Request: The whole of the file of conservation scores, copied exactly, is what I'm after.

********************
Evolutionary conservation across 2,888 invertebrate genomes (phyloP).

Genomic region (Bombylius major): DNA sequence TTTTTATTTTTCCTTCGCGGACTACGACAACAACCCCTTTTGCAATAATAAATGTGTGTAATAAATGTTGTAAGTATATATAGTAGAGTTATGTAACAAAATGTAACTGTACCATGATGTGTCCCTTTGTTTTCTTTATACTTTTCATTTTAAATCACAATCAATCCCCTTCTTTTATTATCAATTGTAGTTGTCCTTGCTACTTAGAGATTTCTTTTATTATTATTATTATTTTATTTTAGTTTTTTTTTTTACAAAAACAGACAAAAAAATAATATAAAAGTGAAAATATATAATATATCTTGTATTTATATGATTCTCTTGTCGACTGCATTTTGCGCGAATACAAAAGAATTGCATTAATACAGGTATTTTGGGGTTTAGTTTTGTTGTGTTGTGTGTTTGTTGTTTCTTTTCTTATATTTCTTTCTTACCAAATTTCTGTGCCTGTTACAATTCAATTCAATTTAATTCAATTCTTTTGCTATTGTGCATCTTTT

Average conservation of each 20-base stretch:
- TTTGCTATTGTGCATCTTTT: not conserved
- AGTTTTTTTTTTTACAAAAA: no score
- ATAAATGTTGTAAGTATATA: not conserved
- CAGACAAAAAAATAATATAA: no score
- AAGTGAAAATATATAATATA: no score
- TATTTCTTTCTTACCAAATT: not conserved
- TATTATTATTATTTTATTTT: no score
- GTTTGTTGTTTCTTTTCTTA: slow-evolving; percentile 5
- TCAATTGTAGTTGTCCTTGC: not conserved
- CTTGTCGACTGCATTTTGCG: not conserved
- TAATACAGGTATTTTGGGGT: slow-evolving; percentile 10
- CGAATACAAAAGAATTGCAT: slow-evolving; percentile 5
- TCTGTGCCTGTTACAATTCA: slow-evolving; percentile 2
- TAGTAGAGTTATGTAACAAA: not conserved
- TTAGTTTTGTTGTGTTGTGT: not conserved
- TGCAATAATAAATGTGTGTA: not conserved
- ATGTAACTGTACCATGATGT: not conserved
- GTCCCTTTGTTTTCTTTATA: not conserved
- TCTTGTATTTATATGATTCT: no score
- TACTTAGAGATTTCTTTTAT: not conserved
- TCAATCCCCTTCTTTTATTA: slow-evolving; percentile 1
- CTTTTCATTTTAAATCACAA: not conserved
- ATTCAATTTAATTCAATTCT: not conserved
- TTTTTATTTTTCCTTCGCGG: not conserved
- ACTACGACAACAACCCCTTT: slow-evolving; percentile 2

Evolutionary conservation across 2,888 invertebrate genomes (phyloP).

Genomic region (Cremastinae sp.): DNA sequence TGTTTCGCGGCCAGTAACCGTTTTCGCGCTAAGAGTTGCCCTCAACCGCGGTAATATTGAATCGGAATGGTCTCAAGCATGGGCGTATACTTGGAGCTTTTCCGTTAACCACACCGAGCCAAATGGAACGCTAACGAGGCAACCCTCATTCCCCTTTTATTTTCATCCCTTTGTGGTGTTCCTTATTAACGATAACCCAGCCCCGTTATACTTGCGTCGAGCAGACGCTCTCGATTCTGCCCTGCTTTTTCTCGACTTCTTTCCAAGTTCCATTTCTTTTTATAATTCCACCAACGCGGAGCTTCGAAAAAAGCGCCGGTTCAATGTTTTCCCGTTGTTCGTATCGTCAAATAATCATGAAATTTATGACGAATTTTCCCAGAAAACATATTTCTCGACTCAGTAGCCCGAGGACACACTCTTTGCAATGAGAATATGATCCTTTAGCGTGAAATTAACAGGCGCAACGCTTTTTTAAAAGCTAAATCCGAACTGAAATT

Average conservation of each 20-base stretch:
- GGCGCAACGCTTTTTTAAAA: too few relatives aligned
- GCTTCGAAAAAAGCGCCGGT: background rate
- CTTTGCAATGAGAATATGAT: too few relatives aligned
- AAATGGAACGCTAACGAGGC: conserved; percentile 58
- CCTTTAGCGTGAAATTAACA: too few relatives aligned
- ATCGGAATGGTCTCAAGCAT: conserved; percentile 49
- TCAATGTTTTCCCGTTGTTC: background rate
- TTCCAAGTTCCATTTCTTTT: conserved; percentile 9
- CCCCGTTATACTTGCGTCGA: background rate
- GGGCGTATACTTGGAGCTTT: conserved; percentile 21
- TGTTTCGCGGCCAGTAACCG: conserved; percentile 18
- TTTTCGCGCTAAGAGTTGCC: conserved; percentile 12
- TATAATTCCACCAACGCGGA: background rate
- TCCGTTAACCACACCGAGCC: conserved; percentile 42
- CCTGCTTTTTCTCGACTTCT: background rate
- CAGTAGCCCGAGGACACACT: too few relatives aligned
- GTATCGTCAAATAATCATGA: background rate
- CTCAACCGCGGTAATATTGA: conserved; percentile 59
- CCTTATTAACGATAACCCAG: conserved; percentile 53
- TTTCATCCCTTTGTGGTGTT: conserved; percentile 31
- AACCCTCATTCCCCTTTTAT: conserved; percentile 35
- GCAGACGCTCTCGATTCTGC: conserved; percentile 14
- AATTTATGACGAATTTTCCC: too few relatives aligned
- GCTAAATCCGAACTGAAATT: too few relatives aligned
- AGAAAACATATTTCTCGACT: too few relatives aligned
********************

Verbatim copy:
Evolutionary conservation across 2,888 invertebrate genomes (phyloP).

Genomic region (Bombylius major): DNA sequence TTTTTATTTTTCCTTCGCGGACTACGACAACAACCCCTTTTGCAATAATAAATGTGTGTAATAAATGTTGTAAGTATATATAGTAGAGTTATGTAACAAAATGTAACTGTACCATGATGTGTCCCTTTGTTTTCTTTATACTTTTCATTTTAAATCACAATCAATCCCCTTCTTTTATTATCAATTGTAGTTGTCCTTGCTACTTAGAGATTTCTTTTATTATTATTATTATTTTATTTTAGTTTTTTTTTTTACAAAAACAGACAAAAAAATAATATAAAAGTGAAAATATATAATATATCTTGTATTTATATGATTCTCTTGTCGACTGCATTTTGCGCGAATACAAAAGAATTGCATTAATACAGGTATTTTGGGGTTTAGTTTTGTTGTGTTGTGTGTTTGTTGTTTCTTTTCTTATATTTCTTTCTTACCAAATTTCTGTGCCTGTTACAATTCAATTCAATTTAATTCAATTCTTTTGCTATTGTGCATCTTTT

Average conservation of each 20-base stretch:
- TTTGCTATTGTGCATCTTTT: not conserved
- AGTTTTTTTTTTTACAAAAA: no score
- ATAAATGTTGTAAGTATATA: not conserved
- CAGACAAAAAAATAATATAA: no score
- AAGTGAAAATATATAATATA: no score
- TATTTCTTTCTTACCAAATT: not conserved
- TATTATTATTATTTTATTTT: no score
- GTTTGTTGTTTCTTTTCTTA: slow-evolving; percentile 5
- TCAATTGTAGTTGTCCTTGC: not conserved
- CTTGTCGACTGCATTTTGCG: not conserved
- TAATACAGGTATTTTGGGGT: slow-evolving; percentile 10
- CGAATACAAAAGAATTGCAT: slow-evolving; percentile 5
- TCTGTGCCTGTTACAATTCA: slow-evolving; percentile 2
- TAGTAGAGTTATGTAACAAA: not conserved
- TTAGTTTTGTTGTGTTGTGT: not conserved
- TGCAATAATAAATGTGTGTA: not conserved
- ATGTAACTGTACCATGATGT: not conserved
- GTCCCTTTGTTTTCTTTATA: not conserved
- TCTTGTATTTATATGATTCT: no score
- TACTTAGAGATTTCTTTTAT: not conserved
- TCAATCCCCTTCTTTTATTA: slow-evolving; percentile 1
- CTTTTCATTTTAAATCACAA: not conserved
- ATTCAATTTAATTCAATTCT: not conserved
- TTTTTATTTTTCCTTCGCGG: not conserved
- ACTACGACAACAACCCCTTT: slow-evolving; percentile 2

Evolutionary conservation across 2,888 invertebrate genomes (phyloP).

Genomic region (Cremastinae sp.): DNA sequence TGTTTCGCGGCCAGTAACCGTTTTCGCGCTAAGAGTTGCCCTCAACCGCGGTAATATTGAATCGGAATGGTCTCAAGCATGGGCGTATACTTGGAGCTTTTCCGTTAACCACACCGAGCCAAATGGAACGCTAACGAGGCAACCCTCATTCCCCTTTTATTTTCATCCCTTTGTGGTGTTCCTTATTAACGATAACCCAGCCCCGTTATACTTGCGTCGAGCAGACGCTCTCGATTCTGCCCTGCTTTTTCTCGACTTCTTTCCAAGTTCCATTTCTTTTTATAATTCCACCAACGCGGAGCTTCGAAAAAAGCGCCGGTTCAATGTTTTCCCGTTGTTCGTATCGTCAAATAATCATGAAATTTATGACGAATTTTCCCAGAAAACATATTTCTCGACTCAGTAGCCCGAGGACACACTCTTTGCAATGAGAATATGATCCTTTAGCGTGAAATTAACAGGCGCAACGCTTTTTTAAAAGCTAAATCCGAACTGAAATT

Average conservation of each 20-base stretch:
- GGCGCAACGCTTTTTTAAAA: too few relatives aligned
- GCTTCGAAAAAAGCGCCGGT: background rate
- CTTTGCAATGAGAATATGAT: too few relatives aligned
- AAATGGAACGCTAACGAGGC: conserved; percentile 58
- CCTTTAGCGTGAAATTAACA: too few relatives aligned
- ATCGGAATGGTCTCAAGCAT: conserved; percentile 49
- TCAATGTTTTCCCGTTGTTC: background rate
- TTCCAAGTTCCATTTCTTTT: conserved; percentile 9
- CCCCGTTATACTTGCGTCGA: background rate
- GGGCGTATACTTGGAGCTTT: conserved; percentile 21
- TGTTTCGCGGCCAGTAACCG: conserved; percentile 18
- TTTTCGCGCTAAGAGTTGCC: conserved; percentile 12
- TATAATTCCACCAACGCGGA: background rate
- TCCGTTAACCACACCGAGCC: conserved; percentile 42
- CCTGCTTTTTCTCGACTTCT: background rate
- CAGTAGCCCGAGGACACACT: too few relatives aligned
- GTATCGTCAAATAATCATGA: background rate
- CTCAACCGCGGTAATATTGA: conserved; percentile 59
- CCTTATTAACGATAACCCAG: conserved; percentile 53
- TTTCATCCCTTTGTGGTGTT: conserved; percentile 31
- AACCCTCATTCCCCTTTTAT: conserved; percentile 35
- GCAGACGCTCTCGATTCTGC: conserved; percentile 14
- AATTTATGACGAATTTTCCC: too few relatives aligned
- GCTAAATCCGAACTGAAATT: too few relatives aligned
- AGAAAACATATTTCTCGACT: too few relatives aligned